‘Invasion Day’ protests draw thousands on Australia’s national day

MELBOURNE (AFP) – Thousands of Australians attended “Invasion Day” rallies across the country yesterday calling for a rethink of national day celebrations they say are disrespectful to indigenous people.

The annual January 26 Australia Day holiday commemorates the arrival of the first British settlers in 1788, but for many Australians it marks the beginning of colonial oppression of Aboriginal people.

Several thousand joined the annual march in Melbourne yesterday chanting “Always was, always will be Aboriginal land”, and holding placards stating “Australia is a crime scene”.

Thousands more joined similar demonstrations in major cities around the country, calling for a change of date, or for the day to be abolished altogether.

“Why would you want to celebrate this concept called Australia? It is founded on lies, founded on genocide, founded on murder,” Melbourne protestor Dominic Guerrera told AFP. “There’s nothing to celebrate in that.”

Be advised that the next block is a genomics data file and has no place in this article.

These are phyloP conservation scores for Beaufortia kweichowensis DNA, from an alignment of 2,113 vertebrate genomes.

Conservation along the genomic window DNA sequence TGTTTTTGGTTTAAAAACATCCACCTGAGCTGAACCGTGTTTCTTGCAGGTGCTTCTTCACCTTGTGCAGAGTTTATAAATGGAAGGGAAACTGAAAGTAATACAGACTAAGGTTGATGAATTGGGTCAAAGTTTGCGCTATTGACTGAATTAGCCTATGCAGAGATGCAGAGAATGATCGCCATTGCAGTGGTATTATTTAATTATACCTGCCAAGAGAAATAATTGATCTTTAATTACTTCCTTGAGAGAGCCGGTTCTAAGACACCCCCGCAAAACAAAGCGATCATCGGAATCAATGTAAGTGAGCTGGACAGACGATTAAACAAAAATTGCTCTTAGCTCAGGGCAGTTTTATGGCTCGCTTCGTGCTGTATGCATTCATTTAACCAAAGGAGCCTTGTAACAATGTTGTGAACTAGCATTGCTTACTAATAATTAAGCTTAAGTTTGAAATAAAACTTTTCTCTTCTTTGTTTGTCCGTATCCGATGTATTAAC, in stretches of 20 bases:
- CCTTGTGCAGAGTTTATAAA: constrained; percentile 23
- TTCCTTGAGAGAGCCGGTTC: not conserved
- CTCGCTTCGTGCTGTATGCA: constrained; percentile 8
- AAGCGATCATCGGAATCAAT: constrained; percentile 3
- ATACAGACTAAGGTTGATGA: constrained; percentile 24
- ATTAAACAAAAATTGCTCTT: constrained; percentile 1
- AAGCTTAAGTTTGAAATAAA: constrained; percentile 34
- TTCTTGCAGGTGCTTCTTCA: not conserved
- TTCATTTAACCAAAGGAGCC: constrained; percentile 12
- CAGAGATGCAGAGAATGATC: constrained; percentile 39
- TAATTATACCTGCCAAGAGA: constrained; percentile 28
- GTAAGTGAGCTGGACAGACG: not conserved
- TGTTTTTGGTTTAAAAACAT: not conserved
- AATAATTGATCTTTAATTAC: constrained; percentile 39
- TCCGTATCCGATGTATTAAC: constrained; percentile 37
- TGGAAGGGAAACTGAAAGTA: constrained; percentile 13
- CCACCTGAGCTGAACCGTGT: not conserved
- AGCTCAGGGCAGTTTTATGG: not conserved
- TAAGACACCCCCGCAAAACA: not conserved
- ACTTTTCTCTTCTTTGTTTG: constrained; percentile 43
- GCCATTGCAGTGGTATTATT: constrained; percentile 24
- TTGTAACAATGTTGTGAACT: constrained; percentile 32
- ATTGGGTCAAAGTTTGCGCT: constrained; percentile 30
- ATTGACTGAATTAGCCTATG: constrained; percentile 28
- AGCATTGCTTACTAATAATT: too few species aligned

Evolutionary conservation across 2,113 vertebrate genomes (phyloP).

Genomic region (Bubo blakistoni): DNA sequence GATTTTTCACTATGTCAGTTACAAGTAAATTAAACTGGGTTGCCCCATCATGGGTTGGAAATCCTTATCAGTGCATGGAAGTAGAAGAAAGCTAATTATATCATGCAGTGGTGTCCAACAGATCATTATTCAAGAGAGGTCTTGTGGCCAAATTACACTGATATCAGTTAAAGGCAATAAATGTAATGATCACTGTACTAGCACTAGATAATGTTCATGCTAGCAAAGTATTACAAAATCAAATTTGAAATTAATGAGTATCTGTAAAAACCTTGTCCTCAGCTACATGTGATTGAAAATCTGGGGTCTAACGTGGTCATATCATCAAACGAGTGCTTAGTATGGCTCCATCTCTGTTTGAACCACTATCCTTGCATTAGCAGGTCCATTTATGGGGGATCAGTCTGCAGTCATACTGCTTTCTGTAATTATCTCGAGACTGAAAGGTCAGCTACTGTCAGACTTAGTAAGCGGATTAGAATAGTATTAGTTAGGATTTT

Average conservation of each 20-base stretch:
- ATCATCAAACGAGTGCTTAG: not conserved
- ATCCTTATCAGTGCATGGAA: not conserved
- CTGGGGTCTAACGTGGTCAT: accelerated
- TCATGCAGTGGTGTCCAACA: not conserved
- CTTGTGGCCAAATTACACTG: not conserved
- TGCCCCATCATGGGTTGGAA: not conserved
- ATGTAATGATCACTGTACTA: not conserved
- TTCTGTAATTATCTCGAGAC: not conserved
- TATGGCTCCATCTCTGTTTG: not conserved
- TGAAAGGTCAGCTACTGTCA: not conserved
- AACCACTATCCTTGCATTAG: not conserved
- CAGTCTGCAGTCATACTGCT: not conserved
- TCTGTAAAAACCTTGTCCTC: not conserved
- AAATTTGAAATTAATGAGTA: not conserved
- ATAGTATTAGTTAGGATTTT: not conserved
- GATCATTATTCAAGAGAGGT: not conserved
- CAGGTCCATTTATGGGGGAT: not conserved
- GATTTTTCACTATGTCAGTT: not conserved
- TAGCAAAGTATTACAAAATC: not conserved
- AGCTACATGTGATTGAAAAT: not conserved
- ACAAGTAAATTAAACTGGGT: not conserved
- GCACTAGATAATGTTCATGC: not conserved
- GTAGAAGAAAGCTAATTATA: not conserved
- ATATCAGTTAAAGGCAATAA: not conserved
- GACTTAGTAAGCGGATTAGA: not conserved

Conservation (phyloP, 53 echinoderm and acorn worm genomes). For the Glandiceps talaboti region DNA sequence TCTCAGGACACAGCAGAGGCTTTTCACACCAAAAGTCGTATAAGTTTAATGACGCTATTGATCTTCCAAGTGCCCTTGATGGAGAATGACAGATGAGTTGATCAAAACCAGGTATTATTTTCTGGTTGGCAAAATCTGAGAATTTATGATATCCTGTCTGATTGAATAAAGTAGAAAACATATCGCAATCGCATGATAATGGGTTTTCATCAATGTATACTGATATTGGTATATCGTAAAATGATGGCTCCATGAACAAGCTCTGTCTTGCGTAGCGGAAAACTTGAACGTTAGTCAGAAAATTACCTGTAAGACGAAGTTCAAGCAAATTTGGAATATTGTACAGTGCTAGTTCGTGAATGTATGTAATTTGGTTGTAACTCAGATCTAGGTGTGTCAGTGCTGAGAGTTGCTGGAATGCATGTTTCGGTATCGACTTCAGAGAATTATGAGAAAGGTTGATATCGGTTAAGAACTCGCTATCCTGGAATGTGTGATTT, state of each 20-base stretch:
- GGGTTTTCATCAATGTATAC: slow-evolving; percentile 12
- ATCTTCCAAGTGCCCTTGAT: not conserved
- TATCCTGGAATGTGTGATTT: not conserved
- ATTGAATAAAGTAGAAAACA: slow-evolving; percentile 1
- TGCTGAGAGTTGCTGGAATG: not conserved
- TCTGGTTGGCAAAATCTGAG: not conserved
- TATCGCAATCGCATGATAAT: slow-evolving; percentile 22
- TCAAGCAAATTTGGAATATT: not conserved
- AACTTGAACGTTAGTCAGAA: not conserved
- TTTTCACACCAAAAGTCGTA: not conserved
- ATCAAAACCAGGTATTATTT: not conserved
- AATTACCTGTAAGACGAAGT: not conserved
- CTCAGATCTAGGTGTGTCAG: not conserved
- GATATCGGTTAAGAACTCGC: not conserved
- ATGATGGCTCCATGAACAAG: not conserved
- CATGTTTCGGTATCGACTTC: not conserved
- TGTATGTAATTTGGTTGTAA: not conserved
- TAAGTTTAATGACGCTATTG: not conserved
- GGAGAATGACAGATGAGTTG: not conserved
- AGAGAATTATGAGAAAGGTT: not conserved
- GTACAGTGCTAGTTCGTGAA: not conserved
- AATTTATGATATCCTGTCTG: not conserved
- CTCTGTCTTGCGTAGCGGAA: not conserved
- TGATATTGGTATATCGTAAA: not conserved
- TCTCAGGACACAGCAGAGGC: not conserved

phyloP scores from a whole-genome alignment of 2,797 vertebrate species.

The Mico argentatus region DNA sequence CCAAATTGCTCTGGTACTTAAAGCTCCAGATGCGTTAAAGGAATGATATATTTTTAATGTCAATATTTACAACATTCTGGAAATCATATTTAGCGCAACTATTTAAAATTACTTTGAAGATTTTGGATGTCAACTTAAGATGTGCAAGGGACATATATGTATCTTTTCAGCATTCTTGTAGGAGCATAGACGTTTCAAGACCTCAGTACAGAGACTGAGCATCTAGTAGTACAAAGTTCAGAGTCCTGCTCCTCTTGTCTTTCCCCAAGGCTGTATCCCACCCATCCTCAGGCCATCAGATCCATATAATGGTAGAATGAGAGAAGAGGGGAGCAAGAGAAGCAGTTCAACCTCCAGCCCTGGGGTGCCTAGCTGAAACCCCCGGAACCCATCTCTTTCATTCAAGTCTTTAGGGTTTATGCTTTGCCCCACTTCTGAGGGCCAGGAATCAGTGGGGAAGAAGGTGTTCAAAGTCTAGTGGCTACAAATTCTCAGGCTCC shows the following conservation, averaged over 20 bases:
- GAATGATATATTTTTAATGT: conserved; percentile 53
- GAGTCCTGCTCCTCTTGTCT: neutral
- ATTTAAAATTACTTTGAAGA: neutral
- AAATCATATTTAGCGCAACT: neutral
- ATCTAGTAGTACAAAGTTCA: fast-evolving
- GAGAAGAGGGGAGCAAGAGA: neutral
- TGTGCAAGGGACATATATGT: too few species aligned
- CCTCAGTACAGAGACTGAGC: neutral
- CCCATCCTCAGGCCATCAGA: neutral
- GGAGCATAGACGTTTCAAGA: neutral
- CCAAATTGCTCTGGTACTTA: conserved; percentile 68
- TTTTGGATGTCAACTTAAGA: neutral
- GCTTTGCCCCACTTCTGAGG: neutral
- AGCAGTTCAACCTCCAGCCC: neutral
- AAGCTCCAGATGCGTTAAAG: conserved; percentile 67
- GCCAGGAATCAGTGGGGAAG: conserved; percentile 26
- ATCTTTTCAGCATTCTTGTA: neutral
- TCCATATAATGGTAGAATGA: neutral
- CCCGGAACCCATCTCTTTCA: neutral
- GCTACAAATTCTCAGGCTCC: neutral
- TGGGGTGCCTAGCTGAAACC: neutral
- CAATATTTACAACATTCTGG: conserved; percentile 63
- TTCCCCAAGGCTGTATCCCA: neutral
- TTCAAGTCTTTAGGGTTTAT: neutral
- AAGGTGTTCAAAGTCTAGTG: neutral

Divisions have deepened in recent years with increasing calls to change the date.

Amid the heightened sensitivities this week Prime Minister Scott Morrison announced government funding of a voyage to mark the 250th anniversary of explorer Captain James Cook’s first journey to Australia.

Canberra pledged about USD6.5 million to a circumnavigation of Australia in a replica of Cook’s ship, the Endeavour, which in 1770 brought the British into contact with eastern Australia and foreshadowed the colonisation of the continent.